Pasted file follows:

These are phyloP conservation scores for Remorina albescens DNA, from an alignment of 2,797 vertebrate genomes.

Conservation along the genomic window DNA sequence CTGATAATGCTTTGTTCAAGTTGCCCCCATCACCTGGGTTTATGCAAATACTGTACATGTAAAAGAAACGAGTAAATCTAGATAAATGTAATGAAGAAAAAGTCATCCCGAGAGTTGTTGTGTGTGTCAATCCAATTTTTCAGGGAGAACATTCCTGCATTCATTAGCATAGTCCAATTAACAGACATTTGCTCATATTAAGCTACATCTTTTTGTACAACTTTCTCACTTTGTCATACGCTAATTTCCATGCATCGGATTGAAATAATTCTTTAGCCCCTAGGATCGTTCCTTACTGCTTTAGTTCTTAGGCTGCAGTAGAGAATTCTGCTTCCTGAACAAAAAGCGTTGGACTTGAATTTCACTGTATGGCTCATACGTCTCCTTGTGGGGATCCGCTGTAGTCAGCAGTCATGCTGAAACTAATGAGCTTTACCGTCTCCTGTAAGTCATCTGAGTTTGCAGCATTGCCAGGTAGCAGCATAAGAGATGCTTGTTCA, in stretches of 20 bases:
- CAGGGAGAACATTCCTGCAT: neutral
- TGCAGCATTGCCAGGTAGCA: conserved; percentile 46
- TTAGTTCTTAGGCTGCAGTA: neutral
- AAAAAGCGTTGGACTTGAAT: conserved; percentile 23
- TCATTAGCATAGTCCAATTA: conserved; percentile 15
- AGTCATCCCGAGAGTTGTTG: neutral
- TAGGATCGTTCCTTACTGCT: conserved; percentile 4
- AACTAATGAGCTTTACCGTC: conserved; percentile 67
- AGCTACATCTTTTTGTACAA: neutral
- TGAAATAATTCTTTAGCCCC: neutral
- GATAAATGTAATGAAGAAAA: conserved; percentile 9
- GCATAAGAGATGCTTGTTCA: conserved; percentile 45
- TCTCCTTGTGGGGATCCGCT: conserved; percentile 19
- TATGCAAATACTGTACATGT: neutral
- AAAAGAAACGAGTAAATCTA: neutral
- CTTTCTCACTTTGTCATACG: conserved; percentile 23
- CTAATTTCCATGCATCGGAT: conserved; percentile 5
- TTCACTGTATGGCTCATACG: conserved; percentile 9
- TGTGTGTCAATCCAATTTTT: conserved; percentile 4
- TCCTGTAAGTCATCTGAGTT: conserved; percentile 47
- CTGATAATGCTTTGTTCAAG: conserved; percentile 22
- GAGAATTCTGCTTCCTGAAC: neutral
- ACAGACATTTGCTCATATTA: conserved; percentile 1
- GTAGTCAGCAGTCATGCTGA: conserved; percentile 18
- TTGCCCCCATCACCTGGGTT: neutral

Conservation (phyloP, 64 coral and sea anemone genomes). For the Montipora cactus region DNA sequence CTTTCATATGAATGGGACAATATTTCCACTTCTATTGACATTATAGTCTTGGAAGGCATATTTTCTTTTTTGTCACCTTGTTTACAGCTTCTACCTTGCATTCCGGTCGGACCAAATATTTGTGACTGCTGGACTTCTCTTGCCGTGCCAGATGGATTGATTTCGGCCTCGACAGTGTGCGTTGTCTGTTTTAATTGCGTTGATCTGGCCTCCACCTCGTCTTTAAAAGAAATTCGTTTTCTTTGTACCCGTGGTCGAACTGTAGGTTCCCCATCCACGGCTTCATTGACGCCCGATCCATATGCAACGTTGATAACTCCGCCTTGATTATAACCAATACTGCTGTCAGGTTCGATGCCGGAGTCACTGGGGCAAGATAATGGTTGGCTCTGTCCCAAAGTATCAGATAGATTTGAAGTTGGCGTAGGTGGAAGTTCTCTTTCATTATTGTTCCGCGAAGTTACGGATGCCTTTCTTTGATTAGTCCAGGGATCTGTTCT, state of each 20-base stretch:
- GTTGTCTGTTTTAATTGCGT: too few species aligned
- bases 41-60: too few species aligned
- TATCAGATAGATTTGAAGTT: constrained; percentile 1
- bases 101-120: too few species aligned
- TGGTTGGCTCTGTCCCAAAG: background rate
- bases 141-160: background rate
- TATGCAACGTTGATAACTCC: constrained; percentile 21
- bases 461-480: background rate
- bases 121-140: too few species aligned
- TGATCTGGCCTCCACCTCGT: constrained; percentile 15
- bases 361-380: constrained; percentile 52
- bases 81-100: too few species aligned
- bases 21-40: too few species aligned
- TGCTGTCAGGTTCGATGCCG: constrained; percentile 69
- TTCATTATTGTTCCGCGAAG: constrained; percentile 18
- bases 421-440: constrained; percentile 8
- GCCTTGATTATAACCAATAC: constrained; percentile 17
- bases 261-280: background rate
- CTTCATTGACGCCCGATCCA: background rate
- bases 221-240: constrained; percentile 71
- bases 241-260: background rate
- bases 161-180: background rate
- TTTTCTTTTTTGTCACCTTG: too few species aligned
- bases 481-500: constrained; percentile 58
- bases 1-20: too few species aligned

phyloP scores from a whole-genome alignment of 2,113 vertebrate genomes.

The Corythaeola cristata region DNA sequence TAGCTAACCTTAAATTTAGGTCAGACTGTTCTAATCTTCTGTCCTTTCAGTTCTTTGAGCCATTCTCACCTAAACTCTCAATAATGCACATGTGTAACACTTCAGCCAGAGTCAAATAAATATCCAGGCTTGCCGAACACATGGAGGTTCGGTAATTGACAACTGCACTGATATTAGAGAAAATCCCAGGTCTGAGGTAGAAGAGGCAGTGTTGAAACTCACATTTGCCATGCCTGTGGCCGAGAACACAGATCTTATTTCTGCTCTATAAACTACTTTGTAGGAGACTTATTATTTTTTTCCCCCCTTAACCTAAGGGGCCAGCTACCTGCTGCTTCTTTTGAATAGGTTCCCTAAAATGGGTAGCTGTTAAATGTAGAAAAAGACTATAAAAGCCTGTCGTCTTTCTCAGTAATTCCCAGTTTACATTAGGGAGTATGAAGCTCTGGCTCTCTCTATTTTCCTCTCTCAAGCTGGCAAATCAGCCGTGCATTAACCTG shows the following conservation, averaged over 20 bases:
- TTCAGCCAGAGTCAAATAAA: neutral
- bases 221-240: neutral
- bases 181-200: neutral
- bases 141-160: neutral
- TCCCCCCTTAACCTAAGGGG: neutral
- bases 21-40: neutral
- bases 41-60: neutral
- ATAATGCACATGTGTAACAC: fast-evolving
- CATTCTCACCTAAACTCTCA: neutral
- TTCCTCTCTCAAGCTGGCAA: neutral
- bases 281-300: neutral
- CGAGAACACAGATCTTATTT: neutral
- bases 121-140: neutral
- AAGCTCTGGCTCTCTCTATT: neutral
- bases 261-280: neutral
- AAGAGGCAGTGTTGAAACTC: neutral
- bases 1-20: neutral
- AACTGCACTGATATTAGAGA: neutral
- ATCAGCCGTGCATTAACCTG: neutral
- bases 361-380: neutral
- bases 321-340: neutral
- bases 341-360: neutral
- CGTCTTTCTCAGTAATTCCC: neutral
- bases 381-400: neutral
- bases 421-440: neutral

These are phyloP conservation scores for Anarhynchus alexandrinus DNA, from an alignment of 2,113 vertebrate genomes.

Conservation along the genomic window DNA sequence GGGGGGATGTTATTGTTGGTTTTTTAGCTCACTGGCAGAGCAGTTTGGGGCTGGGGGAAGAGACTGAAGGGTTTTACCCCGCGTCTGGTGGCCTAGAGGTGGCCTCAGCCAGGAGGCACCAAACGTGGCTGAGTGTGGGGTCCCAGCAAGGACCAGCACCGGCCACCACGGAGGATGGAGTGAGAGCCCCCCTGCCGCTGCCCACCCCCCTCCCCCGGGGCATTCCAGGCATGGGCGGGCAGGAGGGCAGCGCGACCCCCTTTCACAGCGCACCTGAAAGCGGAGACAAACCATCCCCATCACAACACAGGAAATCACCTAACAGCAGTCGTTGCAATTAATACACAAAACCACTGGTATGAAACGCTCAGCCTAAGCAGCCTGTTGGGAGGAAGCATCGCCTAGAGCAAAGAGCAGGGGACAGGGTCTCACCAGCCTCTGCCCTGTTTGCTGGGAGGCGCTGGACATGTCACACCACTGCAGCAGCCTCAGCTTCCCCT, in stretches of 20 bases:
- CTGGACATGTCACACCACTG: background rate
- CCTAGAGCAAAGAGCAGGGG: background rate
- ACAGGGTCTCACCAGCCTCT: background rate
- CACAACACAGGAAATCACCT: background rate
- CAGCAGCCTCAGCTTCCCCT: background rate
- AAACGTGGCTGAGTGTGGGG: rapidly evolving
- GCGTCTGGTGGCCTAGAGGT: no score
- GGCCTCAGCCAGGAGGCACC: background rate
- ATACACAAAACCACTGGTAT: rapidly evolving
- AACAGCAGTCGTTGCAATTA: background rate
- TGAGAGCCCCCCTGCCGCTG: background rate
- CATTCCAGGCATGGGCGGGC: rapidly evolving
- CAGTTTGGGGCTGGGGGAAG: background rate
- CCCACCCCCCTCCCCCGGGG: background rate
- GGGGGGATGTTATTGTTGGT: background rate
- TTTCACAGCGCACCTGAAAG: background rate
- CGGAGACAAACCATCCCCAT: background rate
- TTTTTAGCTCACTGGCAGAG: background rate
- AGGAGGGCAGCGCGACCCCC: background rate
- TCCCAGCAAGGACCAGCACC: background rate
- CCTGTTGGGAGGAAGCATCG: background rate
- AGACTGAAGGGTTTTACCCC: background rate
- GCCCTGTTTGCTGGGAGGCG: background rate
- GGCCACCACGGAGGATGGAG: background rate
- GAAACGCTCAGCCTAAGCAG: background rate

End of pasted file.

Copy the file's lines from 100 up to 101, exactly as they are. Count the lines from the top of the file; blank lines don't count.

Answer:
- TTTTTAGCTCACTGGCAGAG: background rate
- AGGAGGGCAGCGCGACCCCC: background rate